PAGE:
Such pressure began to accumulate after Xi amended the Chinese constitution in March 2018 to give himself unlimited tenure as president, and gained ground after some Chinese perceived Xi as soft on the US in the Sino-US trade war, Ching explained. Another factor against Xi is the protests in Hong Kong since the middle of last year, which helped Tsai Ing Wen get re-elected as Taiwan president in January, Ching said.
For years, Ren has been outspoken, earning the nicknames of “China’s Donald Trump” and “Big Cannon.” In 2015, he posted on the popular Chinese social media platform Weibo criticizing the Chinese Communist Youth League, which is affiliated with former Chinese President Hu Jintao.
Shortly after Xi visited the headquarters of Chinese state television CCTV on February 19, 2016, Ren posted on Weibo saying, “Since when did the people’s government become the party’s government? [Are the media] funded by party membership dues?”
The Chinese authorities shut down Ren’s microblog accounts in late February 2016 and he was placed on one-year probation in May 2016.
In 2016, Chinese newspapers severely criticized Ren for his social media post, but for his latest offense, no newspaper has scolded him, Ching pointed out. Ren’s investigation received little mention in Chinese state media. One exception was a factual report in the Global Times, a nationalistic Chinese newspaper, on April 7.
“The lenient treatment of Ren shows that Xi did not want to openly break his tacit alliance with Wang, because everyone knows Wang was instrumental in Xi's consolidation of power during his first term,” Ching said.
Since late 2012, Xi launched an anti-corruption campaign which landed many senior officials in jail, including Zhou Yongkang, China’s former top cop. Wang would not hurt Xi, because Wang needs his boss to protect him from powerful enemies likely to have been incurred in the anti-graft crackdown, the risk consultant said.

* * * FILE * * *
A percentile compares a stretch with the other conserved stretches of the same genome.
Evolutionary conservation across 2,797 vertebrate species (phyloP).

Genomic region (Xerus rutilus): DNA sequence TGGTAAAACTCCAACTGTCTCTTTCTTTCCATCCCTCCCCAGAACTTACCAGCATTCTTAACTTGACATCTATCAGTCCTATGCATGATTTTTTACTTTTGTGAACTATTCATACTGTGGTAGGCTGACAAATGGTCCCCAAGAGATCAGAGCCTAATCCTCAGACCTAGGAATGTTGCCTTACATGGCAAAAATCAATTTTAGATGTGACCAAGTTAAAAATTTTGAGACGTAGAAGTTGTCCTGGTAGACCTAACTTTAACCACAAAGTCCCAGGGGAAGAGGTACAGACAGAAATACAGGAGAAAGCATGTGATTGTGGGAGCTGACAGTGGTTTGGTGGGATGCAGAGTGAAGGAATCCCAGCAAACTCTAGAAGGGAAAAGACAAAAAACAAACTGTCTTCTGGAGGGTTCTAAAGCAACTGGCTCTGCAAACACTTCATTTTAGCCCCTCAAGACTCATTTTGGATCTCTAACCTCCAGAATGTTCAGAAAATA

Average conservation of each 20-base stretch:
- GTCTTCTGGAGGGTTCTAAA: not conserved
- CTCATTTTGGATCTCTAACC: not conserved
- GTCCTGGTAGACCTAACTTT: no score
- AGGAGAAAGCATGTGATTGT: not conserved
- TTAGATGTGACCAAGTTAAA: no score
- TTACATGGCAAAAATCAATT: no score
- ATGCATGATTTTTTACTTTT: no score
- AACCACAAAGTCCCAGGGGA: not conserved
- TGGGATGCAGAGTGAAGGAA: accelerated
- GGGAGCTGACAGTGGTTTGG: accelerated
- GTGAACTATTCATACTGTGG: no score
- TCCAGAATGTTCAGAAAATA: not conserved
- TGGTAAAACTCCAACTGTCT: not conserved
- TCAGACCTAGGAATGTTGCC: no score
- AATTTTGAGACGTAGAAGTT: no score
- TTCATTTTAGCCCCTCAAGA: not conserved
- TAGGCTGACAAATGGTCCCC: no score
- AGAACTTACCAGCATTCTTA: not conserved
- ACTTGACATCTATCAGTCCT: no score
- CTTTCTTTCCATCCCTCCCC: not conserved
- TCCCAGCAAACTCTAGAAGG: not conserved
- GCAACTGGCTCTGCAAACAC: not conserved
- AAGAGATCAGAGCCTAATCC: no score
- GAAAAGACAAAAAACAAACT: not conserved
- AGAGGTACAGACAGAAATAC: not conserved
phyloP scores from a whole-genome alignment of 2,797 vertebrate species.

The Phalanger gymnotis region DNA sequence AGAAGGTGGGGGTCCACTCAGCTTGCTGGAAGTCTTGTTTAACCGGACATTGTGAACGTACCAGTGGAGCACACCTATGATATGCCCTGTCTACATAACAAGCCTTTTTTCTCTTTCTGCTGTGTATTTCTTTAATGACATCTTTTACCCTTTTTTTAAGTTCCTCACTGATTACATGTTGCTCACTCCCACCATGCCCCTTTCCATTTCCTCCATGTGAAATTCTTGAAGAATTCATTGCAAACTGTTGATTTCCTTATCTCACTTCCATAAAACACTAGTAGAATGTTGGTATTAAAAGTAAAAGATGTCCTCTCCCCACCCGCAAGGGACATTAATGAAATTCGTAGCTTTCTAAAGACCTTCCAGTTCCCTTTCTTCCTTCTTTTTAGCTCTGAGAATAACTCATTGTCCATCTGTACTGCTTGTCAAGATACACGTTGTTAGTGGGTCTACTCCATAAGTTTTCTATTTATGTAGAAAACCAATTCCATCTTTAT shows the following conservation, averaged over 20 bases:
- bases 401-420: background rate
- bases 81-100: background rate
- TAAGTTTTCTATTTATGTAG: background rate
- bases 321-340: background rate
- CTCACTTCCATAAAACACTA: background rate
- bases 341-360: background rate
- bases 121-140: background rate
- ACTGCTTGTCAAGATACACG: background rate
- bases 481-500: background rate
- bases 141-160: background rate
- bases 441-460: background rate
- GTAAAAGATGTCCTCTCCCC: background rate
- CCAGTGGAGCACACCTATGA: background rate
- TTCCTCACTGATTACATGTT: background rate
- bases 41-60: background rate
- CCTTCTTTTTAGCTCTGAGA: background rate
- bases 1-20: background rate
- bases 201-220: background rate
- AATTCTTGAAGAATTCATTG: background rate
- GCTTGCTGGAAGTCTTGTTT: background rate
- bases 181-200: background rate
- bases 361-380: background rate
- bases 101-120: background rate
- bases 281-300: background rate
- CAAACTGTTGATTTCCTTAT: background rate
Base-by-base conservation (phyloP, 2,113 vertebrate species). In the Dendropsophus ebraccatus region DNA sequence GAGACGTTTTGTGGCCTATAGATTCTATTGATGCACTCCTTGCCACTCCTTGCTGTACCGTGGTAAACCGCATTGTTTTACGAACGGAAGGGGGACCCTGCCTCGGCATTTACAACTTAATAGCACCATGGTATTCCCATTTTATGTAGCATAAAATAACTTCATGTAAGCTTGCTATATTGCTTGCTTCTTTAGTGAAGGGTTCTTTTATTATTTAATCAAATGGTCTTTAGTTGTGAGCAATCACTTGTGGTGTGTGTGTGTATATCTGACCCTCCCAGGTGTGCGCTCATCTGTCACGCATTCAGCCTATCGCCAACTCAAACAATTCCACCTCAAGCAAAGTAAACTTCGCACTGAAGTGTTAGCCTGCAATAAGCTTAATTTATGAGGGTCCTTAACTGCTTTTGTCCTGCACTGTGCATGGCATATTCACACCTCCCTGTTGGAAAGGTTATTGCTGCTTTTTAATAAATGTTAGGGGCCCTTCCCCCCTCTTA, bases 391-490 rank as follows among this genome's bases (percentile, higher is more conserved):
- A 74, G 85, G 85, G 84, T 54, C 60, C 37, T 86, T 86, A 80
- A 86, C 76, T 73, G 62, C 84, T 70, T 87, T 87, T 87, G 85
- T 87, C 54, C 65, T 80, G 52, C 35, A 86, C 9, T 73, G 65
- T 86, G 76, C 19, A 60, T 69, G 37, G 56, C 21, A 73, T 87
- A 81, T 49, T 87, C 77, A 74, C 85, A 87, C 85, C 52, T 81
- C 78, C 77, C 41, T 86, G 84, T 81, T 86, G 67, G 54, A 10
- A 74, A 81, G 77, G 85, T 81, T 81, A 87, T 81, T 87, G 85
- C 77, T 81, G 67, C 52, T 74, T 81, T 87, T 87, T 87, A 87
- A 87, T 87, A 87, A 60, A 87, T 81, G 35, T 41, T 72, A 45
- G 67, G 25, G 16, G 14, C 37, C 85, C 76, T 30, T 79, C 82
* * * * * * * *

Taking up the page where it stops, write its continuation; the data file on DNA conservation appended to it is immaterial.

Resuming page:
Sources have told Lam that relations between Xi and Wang are still good.
Wang lost considerable authority after resigning from the Politburo Standing Committee, the handful of the most powerful officials governing China, in October 2017. Yet in recent months, Chinese state media have shown photographs of Wang with members of the current Politburo Standing Committee including Xi at various functions, suggesting Wang remains important.
Ren’s February essay slammed Xi’s handling of COVID-19, alleging, “When the epidemic broke out, they wouldn’t dare admit it to the public without the emperor’s orders. They wouldn’t dare announce the facts, and instead criticized “rumors” to restrict the spread of the truth, resulting in the disease’s uncontrollable spread.”
Ching said, “Ren came at the right time to provide ammunition for anti-Xi campaign, whether at home or abroad.”
US politicians like Senator Ted Cruz have blamed China for the outbreak of this disease. In a tweet on April 7, US President Donald Trump tweeted, “The W.H.O. really blew it. For some reason, funded largely by the United States, yet very China-centric.”
Pro-Trump US media like Fox and Breitbart have been running articles and television programs which criticized China for this pandemic.
China’s Foreign Ministry has strongly rebuked US politicians for criticizing China on the pandemic. In an attempt to project China’s soft power, Beijing has been donating face masks and equipment to various countries to help them fight the disease.
“This will hurt Xi’s reputation definitely,” said Lam.